Office of the Attorney General - State of Texas
February 24, 2000
Dear Commissioner Nelson:
On behalf of the La Joya Independent School District (the "District"), your predecessor in office requested our opinion regarding the continuous-employment exception to the antinepotism statute, section 573.062 of the Government Code. The District asks whether a "permanent substitute" teacher may be continuously employed for purposes of the nepotism statute, chapter 573 of the Government Code. Assuming that the permanent substitute has an ongoing employment relationship with the school district, we conclude that the permanent substitute teacher may satisfy the continuous-employment exception to the statutory nepotism prohibition.
The District's question is premised upon a situation in which the District hired, in August 1996, a teacher who had obtained a two-year probationary certification under the Alternative Certification Program. See Letter from Jose R. Guerrero, Montalvo & Ramirez, General Counsel to La Joya Independent School District, to Dr. Mike Moses, Commissioner of Education, Texas Education Agency (July 20, 1999) (on file with Opinion Committee) [hereinafter "Request Letter"]. The District employed the teacher under successive one-year contracts through November 2, 1998, when the teacher resigned his term contract "after losing his certification for failing the . . . exam." Id. at 1. When the employee's resignation became effective, he was immediately hired by the District as a "permanent substitute teacher in the same teaching position, at a daily rate of $95.00. The teacher's duties and the responsibilities remain the same." Id.
Meanwhile, in May 1999 the permanent substitute's sister was elected to the District's Board of Trustees. Id. Assuming that the permanent substitute retains his position, the District would like to hire him on a full-time basis if he becomes certified. See id. The District asks whether employment as a permanent substitute may constitute "continuous employment" for the purposes of section 573.062 of the Government Code so that the District may retain him as a permanent substitute or, should he become certified, promote him. See id.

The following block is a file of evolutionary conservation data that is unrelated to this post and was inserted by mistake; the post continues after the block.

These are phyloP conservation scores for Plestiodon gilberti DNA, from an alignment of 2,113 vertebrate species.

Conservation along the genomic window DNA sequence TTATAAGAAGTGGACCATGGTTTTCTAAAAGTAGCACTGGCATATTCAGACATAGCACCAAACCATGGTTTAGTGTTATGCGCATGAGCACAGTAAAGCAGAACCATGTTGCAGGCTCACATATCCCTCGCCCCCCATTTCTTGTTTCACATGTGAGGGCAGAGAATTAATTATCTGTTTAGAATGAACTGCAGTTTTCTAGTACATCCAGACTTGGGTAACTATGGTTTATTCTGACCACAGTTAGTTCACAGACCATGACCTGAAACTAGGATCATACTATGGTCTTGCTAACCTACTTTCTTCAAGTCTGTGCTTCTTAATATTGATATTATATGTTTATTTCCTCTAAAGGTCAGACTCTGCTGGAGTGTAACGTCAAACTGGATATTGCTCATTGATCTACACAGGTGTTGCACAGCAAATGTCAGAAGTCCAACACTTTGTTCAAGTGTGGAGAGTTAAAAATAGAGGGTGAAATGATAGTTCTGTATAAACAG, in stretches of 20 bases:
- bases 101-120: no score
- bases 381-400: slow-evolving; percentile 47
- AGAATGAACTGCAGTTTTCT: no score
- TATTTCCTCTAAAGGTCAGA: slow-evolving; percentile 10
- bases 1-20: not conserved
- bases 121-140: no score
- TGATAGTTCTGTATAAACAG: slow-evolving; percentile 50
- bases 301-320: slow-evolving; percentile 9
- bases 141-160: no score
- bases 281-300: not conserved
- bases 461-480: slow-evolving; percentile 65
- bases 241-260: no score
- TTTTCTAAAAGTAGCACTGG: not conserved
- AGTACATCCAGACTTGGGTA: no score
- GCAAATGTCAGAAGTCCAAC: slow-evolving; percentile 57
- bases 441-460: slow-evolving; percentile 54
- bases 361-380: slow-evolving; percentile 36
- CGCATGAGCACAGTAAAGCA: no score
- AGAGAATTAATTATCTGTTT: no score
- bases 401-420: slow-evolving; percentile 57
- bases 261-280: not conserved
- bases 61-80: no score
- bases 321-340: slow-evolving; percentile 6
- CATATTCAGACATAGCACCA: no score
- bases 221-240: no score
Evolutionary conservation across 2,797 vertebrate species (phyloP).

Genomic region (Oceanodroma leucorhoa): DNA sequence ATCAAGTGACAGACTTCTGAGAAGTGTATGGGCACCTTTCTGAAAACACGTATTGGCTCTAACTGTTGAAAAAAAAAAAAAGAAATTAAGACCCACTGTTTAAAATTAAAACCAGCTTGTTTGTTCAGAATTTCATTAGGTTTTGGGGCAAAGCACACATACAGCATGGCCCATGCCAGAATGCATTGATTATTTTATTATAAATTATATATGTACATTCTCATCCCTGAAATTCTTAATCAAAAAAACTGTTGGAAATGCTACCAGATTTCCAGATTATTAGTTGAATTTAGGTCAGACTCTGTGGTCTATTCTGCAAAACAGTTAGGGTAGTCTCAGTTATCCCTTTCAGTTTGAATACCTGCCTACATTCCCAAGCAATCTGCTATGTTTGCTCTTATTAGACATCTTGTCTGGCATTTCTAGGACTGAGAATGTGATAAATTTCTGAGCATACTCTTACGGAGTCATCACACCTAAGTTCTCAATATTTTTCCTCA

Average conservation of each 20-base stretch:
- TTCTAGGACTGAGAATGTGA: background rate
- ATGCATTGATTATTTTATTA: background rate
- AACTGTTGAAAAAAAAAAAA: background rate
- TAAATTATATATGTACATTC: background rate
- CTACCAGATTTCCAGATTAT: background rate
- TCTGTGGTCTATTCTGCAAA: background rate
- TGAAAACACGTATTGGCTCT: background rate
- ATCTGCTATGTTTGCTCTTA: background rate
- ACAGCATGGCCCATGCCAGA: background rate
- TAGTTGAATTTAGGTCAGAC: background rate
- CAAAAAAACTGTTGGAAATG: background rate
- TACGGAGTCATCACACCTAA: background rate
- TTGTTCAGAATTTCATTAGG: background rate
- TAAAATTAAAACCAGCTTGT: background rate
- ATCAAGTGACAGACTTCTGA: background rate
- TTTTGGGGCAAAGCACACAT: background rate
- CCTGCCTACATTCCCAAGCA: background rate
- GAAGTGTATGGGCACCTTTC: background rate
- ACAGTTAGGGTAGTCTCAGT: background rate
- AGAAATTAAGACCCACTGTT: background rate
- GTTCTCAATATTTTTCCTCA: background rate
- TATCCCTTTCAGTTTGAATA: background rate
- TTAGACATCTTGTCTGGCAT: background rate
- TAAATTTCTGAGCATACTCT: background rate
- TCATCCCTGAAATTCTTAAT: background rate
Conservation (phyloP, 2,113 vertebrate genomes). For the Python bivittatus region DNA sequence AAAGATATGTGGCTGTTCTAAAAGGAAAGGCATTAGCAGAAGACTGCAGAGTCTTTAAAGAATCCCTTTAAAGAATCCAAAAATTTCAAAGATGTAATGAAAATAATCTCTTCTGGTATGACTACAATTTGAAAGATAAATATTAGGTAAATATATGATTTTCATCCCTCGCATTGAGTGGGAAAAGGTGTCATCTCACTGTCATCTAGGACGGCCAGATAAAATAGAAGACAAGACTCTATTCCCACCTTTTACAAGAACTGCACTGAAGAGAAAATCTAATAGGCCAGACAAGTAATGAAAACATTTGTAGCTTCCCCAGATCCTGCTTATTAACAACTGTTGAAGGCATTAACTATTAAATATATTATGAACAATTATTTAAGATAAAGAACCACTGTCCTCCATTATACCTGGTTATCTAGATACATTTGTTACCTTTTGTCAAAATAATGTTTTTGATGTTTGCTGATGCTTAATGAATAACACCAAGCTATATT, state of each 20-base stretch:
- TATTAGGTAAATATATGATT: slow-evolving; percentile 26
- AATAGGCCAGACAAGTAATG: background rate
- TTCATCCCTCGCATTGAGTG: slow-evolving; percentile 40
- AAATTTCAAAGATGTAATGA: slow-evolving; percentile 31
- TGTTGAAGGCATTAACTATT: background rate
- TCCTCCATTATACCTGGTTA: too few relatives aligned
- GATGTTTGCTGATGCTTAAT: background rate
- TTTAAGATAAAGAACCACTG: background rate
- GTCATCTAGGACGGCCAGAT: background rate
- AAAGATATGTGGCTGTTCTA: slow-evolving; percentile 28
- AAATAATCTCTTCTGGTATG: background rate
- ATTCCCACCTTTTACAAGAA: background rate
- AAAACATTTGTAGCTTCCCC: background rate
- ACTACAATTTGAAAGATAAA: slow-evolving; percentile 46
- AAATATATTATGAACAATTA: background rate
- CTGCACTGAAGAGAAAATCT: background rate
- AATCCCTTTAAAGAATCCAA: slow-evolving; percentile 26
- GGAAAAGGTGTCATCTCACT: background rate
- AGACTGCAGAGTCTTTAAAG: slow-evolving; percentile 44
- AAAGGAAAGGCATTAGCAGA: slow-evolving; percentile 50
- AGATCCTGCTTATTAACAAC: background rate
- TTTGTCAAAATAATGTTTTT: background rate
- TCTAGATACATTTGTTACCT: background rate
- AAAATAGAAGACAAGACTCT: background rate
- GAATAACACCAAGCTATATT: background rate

Since the original request was made, the individual employed as a permanent substitute with the District took a position with the city manager's office. Accordingly, whether the District may promote this particular permanent substitute to a certified teaching position is no longer in question. But because the permanent-substitute arrangement "involves a reasonably common employment arrangement for school districts in Texas," you ask that we consider generally whether a permanent substitute may be continuously employed for the purposes of section 573.062 of the Government Code, so that a school district may retain or promote a permanent substitute upon the election to the school board of the permanent substitute's relative. Letter from Jim Nelson, Commissioner of Education, Texas Education Agency, to Elizabeth Robinson, Chair, Opinion Committee, Office of the Attorney General (Jan. 7, 2000). To answer the question generally, we assume that the permanent substitute has been employed by the school district in that position for six months immediately prior to the time his or her relative is elected to the school board or for thirty days prior to the date his or her relative is appointed to the school board. See Tex. Gov't Code Ann. § 573.062(a)(2)(A), (B) (Vernon 1994).